Russian billionaire to give entire fortune to philanthropic causes
Billionaire Vladimir Potanin has pledged to give away his entire fortune – estimated to be some $2.1bn (£1.3bn) – to charity. The 48-year-old aims to give his wealth away in 10 years time. In the meantime he plans to increase annual donations to his charitable fund from $10m (£6.4m) to $25m (£16m) over the same period.
Potanin became involved in philanthropy in 1999, when he founded the Vladimir Potanin Foundation, whose aim is to implement socially significant long-term projects in the sphere of domestic education and culture.
Potanin's grand philanthropic gesture follows in the steps of the likes of Microsoft billionaire Bill Gates, who announced in 1999 that he would give his wealth away, then estimated to be worth $58bn (£37.1bn), and Warren Buffett who announced his decision to give away most of his $40bn (£25.6bn) wealth in 2006.
Analysts hope Potanin's pledge will set an example to other Russian tycoons and entrepreneurs. Olga Alexeeva, head of global trustees at the Charities Aid Foundation said: “Vladimir Potanin was the first Russian entrepreneur to create a private foundation in Russian history. Now he becomes one of the first to donate his entire wealth to charity.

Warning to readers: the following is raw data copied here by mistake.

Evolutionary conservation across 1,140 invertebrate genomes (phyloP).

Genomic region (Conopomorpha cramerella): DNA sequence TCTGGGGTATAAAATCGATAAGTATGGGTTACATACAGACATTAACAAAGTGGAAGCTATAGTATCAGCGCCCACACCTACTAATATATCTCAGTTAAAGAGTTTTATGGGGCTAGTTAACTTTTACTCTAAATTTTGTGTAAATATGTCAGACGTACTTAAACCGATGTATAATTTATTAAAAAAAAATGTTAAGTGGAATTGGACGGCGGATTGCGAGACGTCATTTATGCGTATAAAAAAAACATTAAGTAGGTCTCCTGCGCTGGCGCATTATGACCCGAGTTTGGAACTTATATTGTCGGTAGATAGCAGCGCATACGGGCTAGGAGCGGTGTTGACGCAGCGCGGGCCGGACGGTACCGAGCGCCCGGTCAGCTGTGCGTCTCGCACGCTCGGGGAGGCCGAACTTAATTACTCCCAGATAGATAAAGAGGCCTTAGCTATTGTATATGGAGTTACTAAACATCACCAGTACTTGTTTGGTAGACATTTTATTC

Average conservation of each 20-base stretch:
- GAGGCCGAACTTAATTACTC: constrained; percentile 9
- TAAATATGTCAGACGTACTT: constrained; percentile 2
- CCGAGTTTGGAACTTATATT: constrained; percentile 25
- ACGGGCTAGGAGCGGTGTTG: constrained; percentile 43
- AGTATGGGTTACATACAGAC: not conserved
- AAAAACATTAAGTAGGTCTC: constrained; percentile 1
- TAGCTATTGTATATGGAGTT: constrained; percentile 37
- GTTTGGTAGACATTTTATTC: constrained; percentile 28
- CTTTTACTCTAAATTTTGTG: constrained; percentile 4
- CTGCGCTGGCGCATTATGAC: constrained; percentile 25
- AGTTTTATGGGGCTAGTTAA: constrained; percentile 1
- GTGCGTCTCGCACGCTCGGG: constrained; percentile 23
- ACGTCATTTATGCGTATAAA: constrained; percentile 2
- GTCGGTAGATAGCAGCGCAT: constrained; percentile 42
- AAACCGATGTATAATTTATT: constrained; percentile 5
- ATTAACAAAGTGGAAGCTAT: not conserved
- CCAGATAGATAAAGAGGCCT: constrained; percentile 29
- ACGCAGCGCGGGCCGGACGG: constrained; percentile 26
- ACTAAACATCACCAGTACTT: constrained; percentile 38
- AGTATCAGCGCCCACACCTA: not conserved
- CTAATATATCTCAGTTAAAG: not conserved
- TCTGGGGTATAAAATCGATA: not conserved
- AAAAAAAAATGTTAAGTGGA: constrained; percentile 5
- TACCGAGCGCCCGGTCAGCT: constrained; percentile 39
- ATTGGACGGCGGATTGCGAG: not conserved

“I have seen the impact his giving has already had in Russia. He set up the first major scholarship programme for Russian universities which has enabled thousands of students to continue their studies and his foundation runs a fantastic programme that saves Russian museums. I hope other Russian entrepreneurs will follow."
Potanin’s fortune is thought to have fallen by more than $17bn (£10.8bn) in the past year, as shares of his largest holding, the world's biggest nickel producer Norilsk Nickel, collapsed by three-quarters.
Millionaire gives away his fortune to foundation
Another wealthy businessman, millionaire Karl Rabeder, 47, has also vowed to give away all his money and assetts, worth around $4.5m (£2.8m) to good causes. All the money will fund his microfinance charity in Latin America, My Micro Credit.
“My idea is to have nothing left. Absolutely nothing,” he told The Daily Telegraph, adding, “Money is counterproductive – it prevents happiness to come.”
The idea came to him while on a three-week luxury holiday in Hawaii. “It was the biggest shock in my life, when I realised how horrible, soulless and without feeling the five-star lifestyle is,” he said. “In those three weeks, we spent all the money you could possibly spend. But in all that time, we had the feeling we hadn’t met a single real person – that we were all just actors. The staff played the role of being friendly and the guests played the role of being important and nobody was real.”
From humble beginnings Rabeder amassed a fortune through a soft furnishing company, which he sold in 2004 and since then has been supporting several orphanage projects in central and South America.